A First Family That Puts Families First!

by | Apr 1, 2010 | Paid Sick Days

At night after the kids are in bed, most working couples have “kitchen table” talks. Who’s going to meet with a teacher, or stay home with a sick child? Who can take mom to the doctor on Friday? Which bills can we pay this week?

Today, the National Partnership was honored to be invited to the table for a discussion led by the First Family, on work-family issues.

First Lady Michelle Obama kicked off the White House Forum on Workplace Flexibility on Wednesday with powerful remarks that made it clear that she knows just what it means to be a frazzled working parent. It’s great to know that work-family challenges are something that she and the President have experienced first hand, and that they know we need national solutions.

In fact, she talked about how terrible it is that many people don’t even have a single paid sick day—and that’s why the Administration supports the Healthy Families Act! That’s a key priority for the National Partnership too, and we’re leading a broad-based coalition that’s working for passage.

In these tough economic times, it was also great to hear strong endorsements for greater workplace flexibility from other Administration leaders, including Secretary of Labor Hilda Solis and Christina Romer, Chair of the Council of Economic Advisers. And the Council of Economic Advisers released a report today that makes the economic case for workplace flexibility, including paid leave.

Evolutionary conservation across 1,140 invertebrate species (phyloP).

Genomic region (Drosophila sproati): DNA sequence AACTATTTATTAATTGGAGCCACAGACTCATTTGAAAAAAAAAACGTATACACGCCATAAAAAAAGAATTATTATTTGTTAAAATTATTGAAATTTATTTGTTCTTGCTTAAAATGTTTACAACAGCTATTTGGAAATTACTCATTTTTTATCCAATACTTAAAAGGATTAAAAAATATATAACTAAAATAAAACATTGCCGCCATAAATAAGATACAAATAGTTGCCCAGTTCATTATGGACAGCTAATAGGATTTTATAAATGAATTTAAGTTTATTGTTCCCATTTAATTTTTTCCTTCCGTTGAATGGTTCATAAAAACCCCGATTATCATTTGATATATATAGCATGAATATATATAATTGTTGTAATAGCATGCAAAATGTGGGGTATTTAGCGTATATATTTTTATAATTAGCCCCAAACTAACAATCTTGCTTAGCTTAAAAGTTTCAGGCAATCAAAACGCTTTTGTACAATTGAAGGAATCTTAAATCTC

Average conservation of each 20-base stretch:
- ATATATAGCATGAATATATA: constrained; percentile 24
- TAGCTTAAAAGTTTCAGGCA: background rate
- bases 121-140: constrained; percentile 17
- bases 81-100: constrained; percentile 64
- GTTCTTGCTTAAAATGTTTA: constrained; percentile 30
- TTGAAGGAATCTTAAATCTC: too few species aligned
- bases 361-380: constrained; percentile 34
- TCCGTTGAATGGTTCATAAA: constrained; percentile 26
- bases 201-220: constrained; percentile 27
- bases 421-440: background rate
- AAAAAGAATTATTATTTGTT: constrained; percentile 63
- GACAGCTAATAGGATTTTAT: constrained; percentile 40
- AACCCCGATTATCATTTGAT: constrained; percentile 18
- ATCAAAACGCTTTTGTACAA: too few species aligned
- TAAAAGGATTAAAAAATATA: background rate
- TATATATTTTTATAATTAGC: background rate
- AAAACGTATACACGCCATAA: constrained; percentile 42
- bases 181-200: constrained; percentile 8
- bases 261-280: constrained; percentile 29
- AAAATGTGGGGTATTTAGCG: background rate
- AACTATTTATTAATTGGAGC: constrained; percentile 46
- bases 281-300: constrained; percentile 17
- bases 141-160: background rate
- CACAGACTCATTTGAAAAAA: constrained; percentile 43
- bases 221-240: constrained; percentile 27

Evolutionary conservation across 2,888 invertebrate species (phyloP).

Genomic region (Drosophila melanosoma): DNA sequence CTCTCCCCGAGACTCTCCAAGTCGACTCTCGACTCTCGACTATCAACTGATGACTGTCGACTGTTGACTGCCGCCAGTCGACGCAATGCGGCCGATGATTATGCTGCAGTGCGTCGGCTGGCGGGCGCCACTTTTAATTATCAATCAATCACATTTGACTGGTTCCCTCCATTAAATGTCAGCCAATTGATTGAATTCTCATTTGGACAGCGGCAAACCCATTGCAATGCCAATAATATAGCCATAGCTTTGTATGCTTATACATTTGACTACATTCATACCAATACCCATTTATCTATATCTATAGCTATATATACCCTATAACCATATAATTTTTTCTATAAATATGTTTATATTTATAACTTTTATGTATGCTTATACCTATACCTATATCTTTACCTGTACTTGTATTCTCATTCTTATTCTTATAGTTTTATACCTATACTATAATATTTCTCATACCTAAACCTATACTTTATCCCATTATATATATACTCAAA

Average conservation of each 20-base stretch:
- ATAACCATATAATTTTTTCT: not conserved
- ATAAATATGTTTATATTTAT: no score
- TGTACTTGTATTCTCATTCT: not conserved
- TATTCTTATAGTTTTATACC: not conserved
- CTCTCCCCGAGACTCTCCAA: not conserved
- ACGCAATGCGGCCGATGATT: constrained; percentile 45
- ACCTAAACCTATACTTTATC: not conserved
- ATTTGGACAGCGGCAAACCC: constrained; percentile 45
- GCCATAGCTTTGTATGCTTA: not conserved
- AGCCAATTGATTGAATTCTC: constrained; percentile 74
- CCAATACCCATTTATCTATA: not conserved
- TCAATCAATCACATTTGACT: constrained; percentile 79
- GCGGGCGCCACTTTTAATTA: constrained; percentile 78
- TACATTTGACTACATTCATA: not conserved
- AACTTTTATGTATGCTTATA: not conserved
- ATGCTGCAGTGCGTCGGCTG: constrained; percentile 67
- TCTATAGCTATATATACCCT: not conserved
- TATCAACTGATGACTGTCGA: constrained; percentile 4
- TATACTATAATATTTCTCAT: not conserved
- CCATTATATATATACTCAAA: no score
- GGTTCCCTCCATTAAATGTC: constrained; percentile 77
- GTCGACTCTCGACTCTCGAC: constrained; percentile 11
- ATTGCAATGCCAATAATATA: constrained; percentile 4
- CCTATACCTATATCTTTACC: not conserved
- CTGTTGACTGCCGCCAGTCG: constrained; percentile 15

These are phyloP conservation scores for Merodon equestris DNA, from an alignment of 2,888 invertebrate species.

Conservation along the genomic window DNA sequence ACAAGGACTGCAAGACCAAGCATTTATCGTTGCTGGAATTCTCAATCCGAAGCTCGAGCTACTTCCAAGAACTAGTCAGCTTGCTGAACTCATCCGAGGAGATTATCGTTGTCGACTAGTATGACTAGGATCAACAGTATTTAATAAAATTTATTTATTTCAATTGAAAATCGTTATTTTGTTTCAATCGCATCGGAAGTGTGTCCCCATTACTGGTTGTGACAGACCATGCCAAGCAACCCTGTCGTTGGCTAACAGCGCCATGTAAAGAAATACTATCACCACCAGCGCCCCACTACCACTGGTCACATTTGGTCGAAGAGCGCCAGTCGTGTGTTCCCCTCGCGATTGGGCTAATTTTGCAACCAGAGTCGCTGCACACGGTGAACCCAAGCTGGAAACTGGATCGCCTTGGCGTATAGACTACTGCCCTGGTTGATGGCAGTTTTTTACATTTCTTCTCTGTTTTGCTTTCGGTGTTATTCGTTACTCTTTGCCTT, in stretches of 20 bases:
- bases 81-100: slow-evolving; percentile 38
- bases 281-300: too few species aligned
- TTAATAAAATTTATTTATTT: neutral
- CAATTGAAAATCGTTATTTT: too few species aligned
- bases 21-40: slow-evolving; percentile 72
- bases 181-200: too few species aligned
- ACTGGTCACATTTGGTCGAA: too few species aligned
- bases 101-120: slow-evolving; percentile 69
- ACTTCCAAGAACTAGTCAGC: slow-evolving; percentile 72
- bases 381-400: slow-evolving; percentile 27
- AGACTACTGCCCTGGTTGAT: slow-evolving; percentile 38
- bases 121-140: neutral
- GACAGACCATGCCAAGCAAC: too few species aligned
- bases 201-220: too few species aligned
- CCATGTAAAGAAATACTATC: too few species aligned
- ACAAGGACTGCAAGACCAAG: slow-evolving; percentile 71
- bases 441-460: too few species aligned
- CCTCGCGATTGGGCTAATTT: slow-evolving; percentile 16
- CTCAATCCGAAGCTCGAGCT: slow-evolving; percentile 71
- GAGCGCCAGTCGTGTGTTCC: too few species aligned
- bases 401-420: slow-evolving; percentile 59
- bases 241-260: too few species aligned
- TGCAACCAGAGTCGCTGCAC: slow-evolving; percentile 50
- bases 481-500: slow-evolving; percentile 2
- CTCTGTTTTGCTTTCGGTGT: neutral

We had the chance to break into discussion groups, made up of advocates, labor and business leaders, researchers and workers. My group had a lively debate. It’s clear that, while we might take different approaches, we all agree that we need to change our country and our workplace culture.

The day was capped by closing remarks from President Obama in which he stressed that workplace flexibility can’t be an optional perk. It needs to be an integral part of our workplace policies. He repeated his commitment to help families facing a daily juggling act, and repeated his support for family friendly policies, including state paid leave programs. And he promised that the federal government will lead by example.

At the National Partnership, we’re thrilled that President Obama and so many high-level leaders in his Administration are focusing on these issues. This is what working families need! But discussion is just the first step.

Working families need action. That means paid sick days, paid family and medical leave, better child and elder care, expanding the Family and Medical Leave Act, and advancing other programs and polices that can make our workplaces more flexible.

So help us advance these and other critical policies. Take action now! Join the First Family in speaking out for the workplace flexibility and work-family policies that America’s families need!